Propaganda A Sermon Bumper Breakdown

How do you make a rad sermon bumper for your church that perfectly sets up the topic that your pastor is going to preach about?  I’m not sure that I know the answer to that, BUT I’ll tell you what we did for this one….

A few years back when I worked full time for Rock Church we would make sermon bumpers for every sermon series.  Sometimes they were super ambiguous montages of imagery (WE GOT THAT B-ROLL!), other times motion graphic pieces, occasionally short narratives, and this time – a music video featuring hip hop artist Propaganda.  In true church filmmaking fashion, we kind of just figured things out as we went and although the process of creating it was last minute and a little dicey it ended up turning out pretty good (or at least I think so).

Before we dive into how we did it, give the finished sermon bumper a watch:


Ok, now that you’ve seen the finished product, here’s a breakdown of how we made it:


And if that wasn’t enough, let me take you even further behind the scenes to watch some raw, fly-on-the-wall BTS footage from our shoot day:

If you have any questions that weren’t addressed in the videos, post them below in the comments section and I’d be happy to answer them.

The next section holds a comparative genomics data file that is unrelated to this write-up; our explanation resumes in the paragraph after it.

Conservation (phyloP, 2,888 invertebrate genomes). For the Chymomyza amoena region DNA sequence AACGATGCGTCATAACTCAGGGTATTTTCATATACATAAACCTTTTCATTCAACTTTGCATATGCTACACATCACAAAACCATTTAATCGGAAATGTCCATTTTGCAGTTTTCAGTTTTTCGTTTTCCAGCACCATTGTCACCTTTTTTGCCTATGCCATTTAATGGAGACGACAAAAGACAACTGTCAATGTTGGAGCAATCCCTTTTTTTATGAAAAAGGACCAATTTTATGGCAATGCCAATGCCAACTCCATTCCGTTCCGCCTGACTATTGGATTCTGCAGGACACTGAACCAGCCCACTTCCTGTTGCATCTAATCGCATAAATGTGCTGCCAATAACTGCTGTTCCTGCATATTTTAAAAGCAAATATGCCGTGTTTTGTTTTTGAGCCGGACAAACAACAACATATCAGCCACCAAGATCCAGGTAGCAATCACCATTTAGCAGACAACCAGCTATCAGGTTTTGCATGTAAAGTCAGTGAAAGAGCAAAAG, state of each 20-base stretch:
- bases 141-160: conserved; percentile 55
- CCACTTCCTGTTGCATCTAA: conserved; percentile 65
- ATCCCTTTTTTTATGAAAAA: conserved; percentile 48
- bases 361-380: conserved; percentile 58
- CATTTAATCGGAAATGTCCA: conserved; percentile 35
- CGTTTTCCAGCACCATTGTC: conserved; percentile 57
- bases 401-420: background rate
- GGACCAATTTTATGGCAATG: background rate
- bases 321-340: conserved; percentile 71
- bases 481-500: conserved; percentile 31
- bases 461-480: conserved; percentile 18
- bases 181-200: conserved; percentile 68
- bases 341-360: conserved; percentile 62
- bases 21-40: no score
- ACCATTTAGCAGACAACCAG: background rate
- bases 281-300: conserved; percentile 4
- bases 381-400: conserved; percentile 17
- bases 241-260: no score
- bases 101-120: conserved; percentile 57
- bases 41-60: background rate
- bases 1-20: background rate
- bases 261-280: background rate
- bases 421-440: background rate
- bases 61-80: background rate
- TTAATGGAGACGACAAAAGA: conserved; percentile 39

• Joshua Jamison

    Wow! This was great! Thank you for sharing this.
    How many takes did you guys do and/or how long was the shoot for a production of this scale?
    I see that TJ was recording audio of Props, did you use the audio captured there on set, or did Props do an overdub later?
    And last question, what app were you using for your slate?

    • Thanks Joshua, I bet we probably did around 12-15 takes or so. It probably took about 3-4 to work out the kinks with the performance, the background dancers, and where exactly we wanted to place our camera and then another 10 takes or so to get all of the angles covered in both a close up and a wide/medium. We got the location at a very generous discount for a “half day”, but we were probably there from like 8am-2pm and then probably another 1.5 hours to load out all of the gear (so full day for crew, ha).

      If I remember right the microphone that Prop was rapping into was so good at isolating only his voice that TJ was able to use one of his takes from the shoot to serve as dialogue track and then remixed it with the previously recorded background track. I have no clue how this was possible because the wedge speakers playing back his track was super loud, but TJ is a genius so….. Also, we used one of Props early takes and then once we had a really good take recorded I encouraged Prop to move around a lot more and work around the microphone during the following takes since we didn’t need his mouth right at the mic the whole time and were more considered with the energy and visuals at that point.

      The iPad app we used was Movie Slate –